The Truth About Food Cravings

Reviewed by Neha Pathak, MD on March 19, 2021

Here's the surprising truth about pregnancy food cravings: Researchers still aren't sure what causes them.

Some experts think pregnancy cravings could be the result of hormone changes, while others suspect diet deficiencies.

For example: Craving ice cream? You must need calcium. The problem with that theory is that it's not clear which way the link goes. Are you craving ice cream because you're short on calcium, or are you short on calcium because you're eating so much ice cream your diet isn't balanced?

Common Pregnancy Food Cravings

Nearly 2 out of 3 pregnant women have food cravings. In fact, food cravings have been documented as far back as ancient Greece. A few of the more common modern-day cravings include:

  • Milk and chocolate milk
  • Ice cream
  • Chocolate
  • Sweets in general
  • Fruits like strawberries, grapefruit, and pineapple
  • Fish
  • Spicy, salty, fatty, or sour foods
  • Comfort foods (mashed potatoes, toast, cereal)

Of course, that's just a few of the possible pregnancy cravings. Some women get a hankering for frozen pickle juice, cheese and crackers, tea, or meat, while others crave salads, pizza, nuts, broccoli, or tacos. King Henry VIII's wife, Queen Jane Seymour, simply had to have quail.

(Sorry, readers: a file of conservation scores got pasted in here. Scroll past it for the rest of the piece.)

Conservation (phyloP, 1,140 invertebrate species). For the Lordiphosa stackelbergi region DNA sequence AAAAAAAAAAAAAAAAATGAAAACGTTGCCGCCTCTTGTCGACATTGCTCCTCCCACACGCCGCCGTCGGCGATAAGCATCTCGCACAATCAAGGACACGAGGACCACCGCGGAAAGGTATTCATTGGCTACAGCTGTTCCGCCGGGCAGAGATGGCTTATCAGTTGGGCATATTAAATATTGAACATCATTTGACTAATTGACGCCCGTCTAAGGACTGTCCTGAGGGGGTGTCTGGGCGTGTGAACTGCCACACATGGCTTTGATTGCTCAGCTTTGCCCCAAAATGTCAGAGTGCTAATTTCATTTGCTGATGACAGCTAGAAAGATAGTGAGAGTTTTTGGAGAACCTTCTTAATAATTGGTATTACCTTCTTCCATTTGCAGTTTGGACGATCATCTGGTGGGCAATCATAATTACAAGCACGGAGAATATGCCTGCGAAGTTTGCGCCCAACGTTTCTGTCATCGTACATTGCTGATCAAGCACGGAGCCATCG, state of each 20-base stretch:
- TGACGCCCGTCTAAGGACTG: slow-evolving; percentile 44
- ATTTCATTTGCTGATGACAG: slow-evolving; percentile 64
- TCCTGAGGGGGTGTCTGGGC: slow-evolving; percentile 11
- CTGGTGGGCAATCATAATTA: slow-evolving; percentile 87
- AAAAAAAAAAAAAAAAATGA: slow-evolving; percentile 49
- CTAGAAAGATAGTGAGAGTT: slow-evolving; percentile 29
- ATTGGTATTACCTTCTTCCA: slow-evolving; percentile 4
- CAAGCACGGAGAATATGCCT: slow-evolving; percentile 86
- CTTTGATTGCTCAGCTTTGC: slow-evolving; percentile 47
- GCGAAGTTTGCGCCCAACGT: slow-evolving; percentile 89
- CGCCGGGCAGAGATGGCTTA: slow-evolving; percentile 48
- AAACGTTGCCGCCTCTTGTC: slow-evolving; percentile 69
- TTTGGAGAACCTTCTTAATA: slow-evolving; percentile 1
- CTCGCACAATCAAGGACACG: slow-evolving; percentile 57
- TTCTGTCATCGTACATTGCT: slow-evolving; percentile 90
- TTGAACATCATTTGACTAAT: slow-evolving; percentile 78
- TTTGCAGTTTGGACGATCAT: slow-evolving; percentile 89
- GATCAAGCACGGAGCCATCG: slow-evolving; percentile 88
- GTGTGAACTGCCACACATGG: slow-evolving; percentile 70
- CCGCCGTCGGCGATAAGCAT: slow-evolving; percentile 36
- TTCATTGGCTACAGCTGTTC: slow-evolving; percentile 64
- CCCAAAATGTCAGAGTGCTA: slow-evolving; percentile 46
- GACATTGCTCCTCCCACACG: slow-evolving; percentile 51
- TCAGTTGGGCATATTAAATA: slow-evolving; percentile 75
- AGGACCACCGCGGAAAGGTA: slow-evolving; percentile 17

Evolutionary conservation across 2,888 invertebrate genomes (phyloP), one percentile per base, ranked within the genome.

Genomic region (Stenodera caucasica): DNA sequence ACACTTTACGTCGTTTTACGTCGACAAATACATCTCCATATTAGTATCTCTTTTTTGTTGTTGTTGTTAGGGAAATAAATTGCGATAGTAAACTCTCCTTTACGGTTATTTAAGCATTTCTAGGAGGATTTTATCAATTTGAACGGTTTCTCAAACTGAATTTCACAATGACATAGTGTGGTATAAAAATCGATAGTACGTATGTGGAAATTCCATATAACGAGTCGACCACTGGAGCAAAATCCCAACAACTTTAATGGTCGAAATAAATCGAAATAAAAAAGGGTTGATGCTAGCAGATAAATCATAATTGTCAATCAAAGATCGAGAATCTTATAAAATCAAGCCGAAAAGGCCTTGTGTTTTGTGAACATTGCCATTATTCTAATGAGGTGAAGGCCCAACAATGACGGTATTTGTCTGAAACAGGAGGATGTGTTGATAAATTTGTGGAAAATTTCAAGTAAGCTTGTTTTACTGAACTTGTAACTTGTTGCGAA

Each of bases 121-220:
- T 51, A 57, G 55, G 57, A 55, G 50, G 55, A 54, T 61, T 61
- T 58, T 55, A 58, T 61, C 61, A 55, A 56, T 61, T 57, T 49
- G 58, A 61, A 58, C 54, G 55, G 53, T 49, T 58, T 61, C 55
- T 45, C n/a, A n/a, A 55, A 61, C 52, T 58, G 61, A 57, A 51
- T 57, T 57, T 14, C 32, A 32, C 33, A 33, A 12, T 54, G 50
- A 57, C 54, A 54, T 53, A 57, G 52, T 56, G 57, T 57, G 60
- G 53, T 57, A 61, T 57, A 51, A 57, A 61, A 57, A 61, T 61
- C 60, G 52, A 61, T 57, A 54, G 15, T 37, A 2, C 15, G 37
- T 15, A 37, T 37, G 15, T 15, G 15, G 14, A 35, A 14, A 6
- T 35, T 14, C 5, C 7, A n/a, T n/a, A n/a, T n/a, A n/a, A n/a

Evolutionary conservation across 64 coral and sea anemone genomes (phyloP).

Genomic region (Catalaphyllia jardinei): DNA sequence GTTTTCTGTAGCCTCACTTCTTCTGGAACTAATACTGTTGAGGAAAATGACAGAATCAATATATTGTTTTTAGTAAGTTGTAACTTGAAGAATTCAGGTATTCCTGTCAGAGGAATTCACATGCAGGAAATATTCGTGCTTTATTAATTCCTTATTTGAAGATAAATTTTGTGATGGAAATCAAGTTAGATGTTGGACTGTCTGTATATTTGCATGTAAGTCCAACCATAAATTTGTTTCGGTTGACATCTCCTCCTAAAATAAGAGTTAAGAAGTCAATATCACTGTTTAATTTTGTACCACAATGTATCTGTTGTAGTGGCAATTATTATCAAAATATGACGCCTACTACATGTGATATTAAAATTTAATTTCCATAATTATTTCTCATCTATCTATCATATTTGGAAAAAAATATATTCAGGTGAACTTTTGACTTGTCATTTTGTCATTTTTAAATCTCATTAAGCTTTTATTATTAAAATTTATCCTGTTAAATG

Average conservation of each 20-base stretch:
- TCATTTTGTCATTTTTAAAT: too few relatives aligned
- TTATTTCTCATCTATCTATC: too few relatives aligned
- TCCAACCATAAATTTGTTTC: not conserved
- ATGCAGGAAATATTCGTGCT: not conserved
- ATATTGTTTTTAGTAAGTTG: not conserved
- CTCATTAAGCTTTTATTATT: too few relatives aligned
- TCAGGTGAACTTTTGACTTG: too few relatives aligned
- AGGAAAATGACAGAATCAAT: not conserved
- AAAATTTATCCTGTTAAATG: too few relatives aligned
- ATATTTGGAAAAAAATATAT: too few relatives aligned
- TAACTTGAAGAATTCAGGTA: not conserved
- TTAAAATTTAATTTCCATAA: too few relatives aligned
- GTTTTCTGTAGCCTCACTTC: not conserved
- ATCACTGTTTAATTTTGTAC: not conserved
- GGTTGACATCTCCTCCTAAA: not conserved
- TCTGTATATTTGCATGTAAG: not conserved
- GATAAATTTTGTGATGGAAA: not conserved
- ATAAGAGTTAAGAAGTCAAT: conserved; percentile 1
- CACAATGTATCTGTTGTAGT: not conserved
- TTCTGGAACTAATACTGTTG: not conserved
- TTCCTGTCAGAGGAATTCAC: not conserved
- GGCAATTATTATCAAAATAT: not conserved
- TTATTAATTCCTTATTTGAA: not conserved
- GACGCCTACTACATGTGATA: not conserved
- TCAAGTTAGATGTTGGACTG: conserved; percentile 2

Pica When You're Pregnant

Some pregnant women experience a craving for non-food items. This is called pica. Common pica cravings include:

  • Ice
  • Dirt or clay
  • Soap or laundry detergent
  • Paint chips
  • Ashes
  • Clothes
  • Plants
  • Paper
  • Coffee grounds
  • Cornstarch

Though pica is somewhat common during pregnancy, it's not good for you or your baby. If you're craving something that isn't food, talk to your doctor right away. It can be a sign you're short on a vital nutrient such as iron.

Calming Your Pregnancy Food Cravings

Managing intense food cravings can be hard, but the good news is that those cravings often let up after the first trimester.

In the meantime, you can cope with cravings just like you did before you were pregnant: indulge, but in moderation. A little ice cream, a few potato chips, a slice of pizza -- or whatever treat you find tempting -- is fine, just don't overindulge. And of course, do your best to eat a healthy diet the rest of the time.

Starting the day with a good, healthy breakfast, then eating good-for-you snacks like yogurt, fruit, and whole grains throughout the day can also help control cravings. And if your pregnancy craving happens to be sweets, keep up with flossing, brushing, and regular dental visits to make sure your teeth and gums stay healthy.

Show Sources


Academy of General Dentistry: "Pregnancy Cravings can Harm your Oral Health."

American Academy of Family Physicians: "Pregnancy Myths and Facts: The Evidence for You and Your Patients."

American College of Obstetricians and Gynecologists, Your Pregnancy and Childbirth: Month to Month, Women’s Health Care Physicians, 2010.

American Journal Of Clinical Nutrition: "Dietary Cravings And Aversions During Pregnancy."

Babycenter: "CRAVINGS! AAAAAAAH! What are You Craving?"

Boston University: "The Mystery of Pregnancy Cravings."

Cleveland Clinic: "Am I Pregnant?" "Dental Care During Pregnancy," "Good Nutrition During Pregnancy for You and Your Baby." "Eating During Pregnancy."

Shawnee Mission Medical Center: "Cravings and Morning Sickness."

University of Florida: "Healthy Solutions to Pregnancy Cravings."

University of Rochester Medical Center: "Pregnancy and Oral Health."

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